With nothing better to do, I turned for home, stopping by the Wood Sprite’s market to pick up some clover honey. Any honey would do the trick, but clover honey was a particular favorite when I intended to get drunk.
About halfway through the thimble of honey, I slipped off my chair and spilled into a dream- the dream- the one where I walk through a forest and come upon a small lake where a foot-tall frog points me to my Prince. When the frog sees me he points a slimy round toe in the direction of what sounds like a waterfall. I follow the footpath along the water’s edge to the waterfall and stop in surprise. As many times as I’ve had this dream I’m amazed I still have any surprise left at all. But surprised I feel, and surprised I react when I see the man standing beside the cascading water. He’s a Prince, one I’ve never met in person, and he’s holding a ruby and diamond encrusted golden egg. He’s taller than the average Pixie, with clear tan skin and his eyes are goldenrod and sunshine His wings rub a chirp hello.
It’s as if he’s been waiting here for me his whole life and seeing me finally arrive is an absolute joy. We embrace, we smile, and we stare into each other’s eyes until I wake up.
But not this time. This time the dream ended differently. He tried to speak but his words were whisked away by the wind and I run to capture them, as if they were tangible things I could grasp and hold on to. He grabs a hold of my hand and I can’t break free. I turned to ask why he didn’t want me to catch his words. He said something again, and again I couldn’t hear him. Those lovely syllables left his mouth and escaped on the breeze before I could hear their sounds and learn their meaning, and the knowledge translated to complete misery and I awoke amid a choking sob. I so desperately needed to go back to sleep and finish the dream, to learn what happened!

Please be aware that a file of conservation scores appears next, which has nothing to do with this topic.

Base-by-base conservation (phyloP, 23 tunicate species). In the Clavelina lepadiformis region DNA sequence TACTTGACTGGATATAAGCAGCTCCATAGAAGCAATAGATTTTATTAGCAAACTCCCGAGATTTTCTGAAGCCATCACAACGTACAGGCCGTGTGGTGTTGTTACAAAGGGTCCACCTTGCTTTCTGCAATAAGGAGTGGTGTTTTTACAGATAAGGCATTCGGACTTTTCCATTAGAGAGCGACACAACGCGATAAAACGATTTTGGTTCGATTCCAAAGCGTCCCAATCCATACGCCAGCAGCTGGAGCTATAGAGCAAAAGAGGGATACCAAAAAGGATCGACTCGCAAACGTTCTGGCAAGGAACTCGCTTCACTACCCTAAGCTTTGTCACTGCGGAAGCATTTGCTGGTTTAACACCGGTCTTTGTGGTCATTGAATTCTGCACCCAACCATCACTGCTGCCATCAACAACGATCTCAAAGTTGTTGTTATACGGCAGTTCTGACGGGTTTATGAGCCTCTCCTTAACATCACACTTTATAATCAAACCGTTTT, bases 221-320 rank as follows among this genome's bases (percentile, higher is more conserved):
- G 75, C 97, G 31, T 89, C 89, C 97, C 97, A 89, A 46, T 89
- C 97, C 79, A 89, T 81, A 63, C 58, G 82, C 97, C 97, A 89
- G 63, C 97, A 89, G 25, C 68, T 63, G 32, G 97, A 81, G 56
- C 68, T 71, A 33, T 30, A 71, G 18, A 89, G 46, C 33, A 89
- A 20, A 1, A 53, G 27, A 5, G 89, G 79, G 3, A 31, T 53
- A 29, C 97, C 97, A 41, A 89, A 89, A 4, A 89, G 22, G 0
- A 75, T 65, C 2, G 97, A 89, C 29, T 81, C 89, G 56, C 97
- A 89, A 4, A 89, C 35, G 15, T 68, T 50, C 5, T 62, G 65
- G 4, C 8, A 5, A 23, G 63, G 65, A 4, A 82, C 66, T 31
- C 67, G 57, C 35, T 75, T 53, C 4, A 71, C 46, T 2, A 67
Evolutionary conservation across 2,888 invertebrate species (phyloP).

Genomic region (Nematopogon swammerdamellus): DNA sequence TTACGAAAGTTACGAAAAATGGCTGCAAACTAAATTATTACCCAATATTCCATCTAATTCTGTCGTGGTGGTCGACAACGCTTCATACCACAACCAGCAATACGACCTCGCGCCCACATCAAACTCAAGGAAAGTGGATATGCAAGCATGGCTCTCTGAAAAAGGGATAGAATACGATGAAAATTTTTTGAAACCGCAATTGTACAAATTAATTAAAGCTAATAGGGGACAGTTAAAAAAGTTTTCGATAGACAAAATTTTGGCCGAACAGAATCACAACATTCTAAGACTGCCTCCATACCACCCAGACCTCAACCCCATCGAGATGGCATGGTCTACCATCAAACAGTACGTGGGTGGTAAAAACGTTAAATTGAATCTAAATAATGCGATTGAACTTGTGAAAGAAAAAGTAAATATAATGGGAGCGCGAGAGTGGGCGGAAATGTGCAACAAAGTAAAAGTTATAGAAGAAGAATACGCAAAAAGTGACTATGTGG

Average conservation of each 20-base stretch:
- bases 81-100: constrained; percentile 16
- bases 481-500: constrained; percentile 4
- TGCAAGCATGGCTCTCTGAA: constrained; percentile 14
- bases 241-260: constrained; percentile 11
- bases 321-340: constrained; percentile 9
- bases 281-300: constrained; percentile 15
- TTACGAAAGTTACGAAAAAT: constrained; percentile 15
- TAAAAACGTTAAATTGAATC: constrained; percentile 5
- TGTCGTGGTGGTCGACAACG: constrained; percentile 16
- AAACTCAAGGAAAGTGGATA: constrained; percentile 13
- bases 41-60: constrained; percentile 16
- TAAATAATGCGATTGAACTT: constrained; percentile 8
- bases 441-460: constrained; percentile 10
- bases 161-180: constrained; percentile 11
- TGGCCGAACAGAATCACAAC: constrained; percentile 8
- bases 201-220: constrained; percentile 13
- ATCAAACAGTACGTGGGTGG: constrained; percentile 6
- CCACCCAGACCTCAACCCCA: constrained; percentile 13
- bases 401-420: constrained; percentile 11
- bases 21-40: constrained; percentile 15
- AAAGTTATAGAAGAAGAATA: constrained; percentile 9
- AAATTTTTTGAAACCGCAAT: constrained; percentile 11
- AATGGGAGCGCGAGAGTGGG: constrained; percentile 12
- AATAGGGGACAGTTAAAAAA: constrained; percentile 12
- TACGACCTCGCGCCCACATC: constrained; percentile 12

I reached for my thimble of honey, but its absence from its usual spot brought me wide awake. The table was not my table, it was a slab of time worn wood set atop a log, and I was not in my home like I was before I passed out; I’m in the woods. The woods looked frighteningly familiar and I wondered if maybe going through the portal to Neverland had done something to me; had somehow made me capable of teleportation to impossible locations. But how do I get back? Do I need to fall asleep for things to revert back to normal, or just wait to be sucked back into reality like last time?
I stood on unsteady feet and made my way toward the chipper babbling of moving water. Just like in my dream, a clearing appeared ahead set before a turquoise and cobalt lake surrounded by cattails and duck weed. Atop an outcropping of sandstone to my right sat the largest frog I had ever seen. His eyes were mottled green on sassafras, his skin dappled olive and slimy. However, the frog did not point me to the waterfall. Instead, his throat expanded into a translucent bubble and he blasted a ribbit. The croak was so loud and deep it rippled bass waves through the air. Immediately in flight, I zipped away with a ringing in my ears.
After a moment of not paying attention to where I was going, I noticed the change in humidity. Up ahead a waterfall churned the lovely jewel toned river into a white capped froth. Along its left bank were stones that formed a lazy, zigzagging trail to the top. To the right were coniferous trees, the ground blanketed in varying shades of needles. I stayed a comfortable distance from the fall, avoiding the rainbow hued spray as I searched the rocks for signs of life. At this point in my dream the Prince walks from around one of the large stones into the sunshine, the ruby studded golden egg throwing brilliant rose colored prisms against his black shirt. But as time passed and sweat gathered between my shoulders and on my brow from hovering in the sun so long, I realized the Prince wasn’t showing. Like the frog had been different, so had been the waterfall and the Prince, and my hopes sunk. After having the same dream over and over for years, and finally being there and seeing it realized had my heart racing. For the reality of my dream to produce imperfect likenesses, to fail to have the same results as my dream, I was heartbroken.